Gold has been the right asset with which to save your funds in this millennium that began 23 years ago.

    Free Exclusive Report
    The inevitable Breakout – The two w’s

      Related Articles


      Join the conversation!

      It’s 100% free and your personal information will never be sold or shared online.


      1. The best way. SAY THE “F” OFF THE ROADS.

        • I was in a white out on I-90 just out of Seattle.
          It paralyzed the city and suburbs.
          People abandoned their cars and walked off city streets and the freeway. Even some truckers parked.
          I just got in the fast lane of I-90
          and drove at the speed limit 55 at the time.
          The truckers that move in conditions like that
          know if you slow down you will get your buttocks
          run over. I just got in the line. Many times I could
          not see the road edge markers.
          I got home 32 miles east of Seattle.
          I was one of the few that showed up to work the next day.


            • Driverdon, you make some good points. However, 1. You DON’T need to use all caps and 2. The word is WRECK not WREAK.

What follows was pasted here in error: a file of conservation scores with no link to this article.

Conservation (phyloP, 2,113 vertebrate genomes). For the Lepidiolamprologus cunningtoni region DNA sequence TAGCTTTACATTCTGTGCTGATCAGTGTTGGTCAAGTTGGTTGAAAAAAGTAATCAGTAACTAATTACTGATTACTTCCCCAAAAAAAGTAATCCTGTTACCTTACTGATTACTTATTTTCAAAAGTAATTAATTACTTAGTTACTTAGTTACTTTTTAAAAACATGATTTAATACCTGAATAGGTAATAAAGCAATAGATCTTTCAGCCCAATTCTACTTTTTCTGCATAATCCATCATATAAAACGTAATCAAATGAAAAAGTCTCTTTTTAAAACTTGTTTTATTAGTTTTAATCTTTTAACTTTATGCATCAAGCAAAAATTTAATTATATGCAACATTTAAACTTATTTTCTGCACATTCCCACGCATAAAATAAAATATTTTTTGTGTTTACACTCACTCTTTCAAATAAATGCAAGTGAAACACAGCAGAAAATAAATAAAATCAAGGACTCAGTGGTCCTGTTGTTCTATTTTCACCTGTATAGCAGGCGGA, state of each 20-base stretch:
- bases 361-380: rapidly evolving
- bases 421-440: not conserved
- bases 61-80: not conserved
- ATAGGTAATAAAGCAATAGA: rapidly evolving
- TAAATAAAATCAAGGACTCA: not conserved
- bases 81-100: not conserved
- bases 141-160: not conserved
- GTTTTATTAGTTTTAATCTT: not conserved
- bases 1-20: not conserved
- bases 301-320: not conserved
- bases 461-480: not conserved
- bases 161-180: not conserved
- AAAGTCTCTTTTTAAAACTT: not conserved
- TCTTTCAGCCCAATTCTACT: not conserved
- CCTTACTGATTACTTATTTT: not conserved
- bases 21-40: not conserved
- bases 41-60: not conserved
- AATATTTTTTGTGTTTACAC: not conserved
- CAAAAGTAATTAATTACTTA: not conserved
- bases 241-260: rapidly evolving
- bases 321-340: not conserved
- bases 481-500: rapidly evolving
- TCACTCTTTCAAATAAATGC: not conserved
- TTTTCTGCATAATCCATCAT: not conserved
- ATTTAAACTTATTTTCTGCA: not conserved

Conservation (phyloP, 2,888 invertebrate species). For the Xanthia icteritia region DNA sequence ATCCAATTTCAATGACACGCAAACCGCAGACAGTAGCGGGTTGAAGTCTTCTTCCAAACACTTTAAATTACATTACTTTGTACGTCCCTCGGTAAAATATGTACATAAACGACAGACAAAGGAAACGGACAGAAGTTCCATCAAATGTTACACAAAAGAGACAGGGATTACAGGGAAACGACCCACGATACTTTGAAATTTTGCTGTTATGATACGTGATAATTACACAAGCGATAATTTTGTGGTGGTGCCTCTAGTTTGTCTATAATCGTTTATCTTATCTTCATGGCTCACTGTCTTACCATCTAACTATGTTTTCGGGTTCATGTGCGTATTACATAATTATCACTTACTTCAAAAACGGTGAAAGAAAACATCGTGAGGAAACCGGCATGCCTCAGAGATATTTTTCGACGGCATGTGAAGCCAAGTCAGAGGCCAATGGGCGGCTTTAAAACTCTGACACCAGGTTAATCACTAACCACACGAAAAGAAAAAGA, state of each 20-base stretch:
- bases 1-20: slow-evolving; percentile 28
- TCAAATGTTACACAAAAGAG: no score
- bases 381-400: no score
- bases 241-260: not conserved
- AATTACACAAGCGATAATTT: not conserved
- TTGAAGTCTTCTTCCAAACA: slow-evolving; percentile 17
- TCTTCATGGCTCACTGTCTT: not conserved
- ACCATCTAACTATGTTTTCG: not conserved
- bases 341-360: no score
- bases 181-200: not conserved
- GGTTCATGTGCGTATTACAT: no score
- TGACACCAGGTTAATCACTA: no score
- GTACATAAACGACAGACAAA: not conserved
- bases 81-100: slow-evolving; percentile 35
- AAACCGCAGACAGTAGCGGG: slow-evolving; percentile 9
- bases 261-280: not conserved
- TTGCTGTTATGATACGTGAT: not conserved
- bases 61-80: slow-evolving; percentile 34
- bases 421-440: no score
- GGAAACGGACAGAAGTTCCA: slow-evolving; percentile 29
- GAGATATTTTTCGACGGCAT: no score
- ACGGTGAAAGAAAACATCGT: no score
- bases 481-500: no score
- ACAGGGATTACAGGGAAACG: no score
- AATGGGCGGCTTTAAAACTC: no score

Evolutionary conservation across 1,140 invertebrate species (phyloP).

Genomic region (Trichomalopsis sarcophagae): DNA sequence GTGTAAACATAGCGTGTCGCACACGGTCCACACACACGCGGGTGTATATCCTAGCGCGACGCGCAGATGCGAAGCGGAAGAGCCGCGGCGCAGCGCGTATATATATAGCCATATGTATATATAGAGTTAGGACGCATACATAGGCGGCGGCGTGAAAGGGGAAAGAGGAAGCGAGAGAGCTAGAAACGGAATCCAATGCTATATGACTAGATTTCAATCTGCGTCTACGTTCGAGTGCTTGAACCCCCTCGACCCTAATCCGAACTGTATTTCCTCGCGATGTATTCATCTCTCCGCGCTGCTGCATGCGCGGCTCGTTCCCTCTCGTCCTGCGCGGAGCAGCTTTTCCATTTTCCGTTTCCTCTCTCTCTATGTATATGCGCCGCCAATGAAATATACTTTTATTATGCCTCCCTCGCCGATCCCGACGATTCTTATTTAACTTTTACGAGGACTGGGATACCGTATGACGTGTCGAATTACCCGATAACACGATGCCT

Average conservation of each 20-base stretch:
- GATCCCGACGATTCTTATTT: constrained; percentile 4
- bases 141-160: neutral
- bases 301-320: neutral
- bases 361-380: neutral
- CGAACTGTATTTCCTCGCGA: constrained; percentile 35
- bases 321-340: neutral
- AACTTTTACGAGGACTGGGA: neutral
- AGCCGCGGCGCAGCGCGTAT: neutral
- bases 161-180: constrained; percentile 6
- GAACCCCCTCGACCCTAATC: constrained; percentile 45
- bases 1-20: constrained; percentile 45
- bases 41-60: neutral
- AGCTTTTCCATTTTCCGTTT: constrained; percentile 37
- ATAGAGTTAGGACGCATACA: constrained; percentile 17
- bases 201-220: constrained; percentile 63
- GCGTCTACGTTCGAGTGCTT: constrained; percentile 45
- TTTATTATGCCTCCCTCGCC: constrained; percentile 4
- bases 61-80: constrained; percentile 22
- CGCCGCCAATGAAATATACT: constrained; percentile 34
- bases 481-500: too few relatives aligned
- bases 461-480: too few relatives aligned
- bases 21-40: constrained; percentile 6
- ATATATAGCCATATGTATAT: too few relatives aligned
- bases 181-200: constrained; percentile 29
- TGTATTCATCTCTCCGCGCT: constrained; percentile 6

• DriverDon, what a gay name.

            • if you aint crashed yet, yer doin’ sumthin’ WRONG!

          • In case I must stop along my route I’ve installed 2 separate inverters. 1 to the main battery that is strong enough to run a 1500 watt heater and another inverter hooked to an independent battery charged from another source than the engine. When it snows badly I tend to carry an ATV on the bed for extra weight and also as a backup way home in case my truck becomes incapacitated. Warm clothes and a get home bag with everything but the kitchen sink is a must too.

        • 1.Aim high in steering
          2.Get the big picture
          3.Keep your eyes moving
          4.Leave yourself an out
          5.Make sure they see you
          These are the 5 keys of the Smith System. Look on YouTube for what each key means, there’s too much info for me to put in here. Practice this system. It will make you a better driver, even in whiteout conditions. But in whiteouts, don’t tailgate, drive slow, use 4 ways, flutter your brakes to slow down and STAY THE HELL OFF OF YOUR DAMN CELLPHONE

      2. “If you can’t do it, then pull over to the side of the road and wait for a friendly officer with a badge”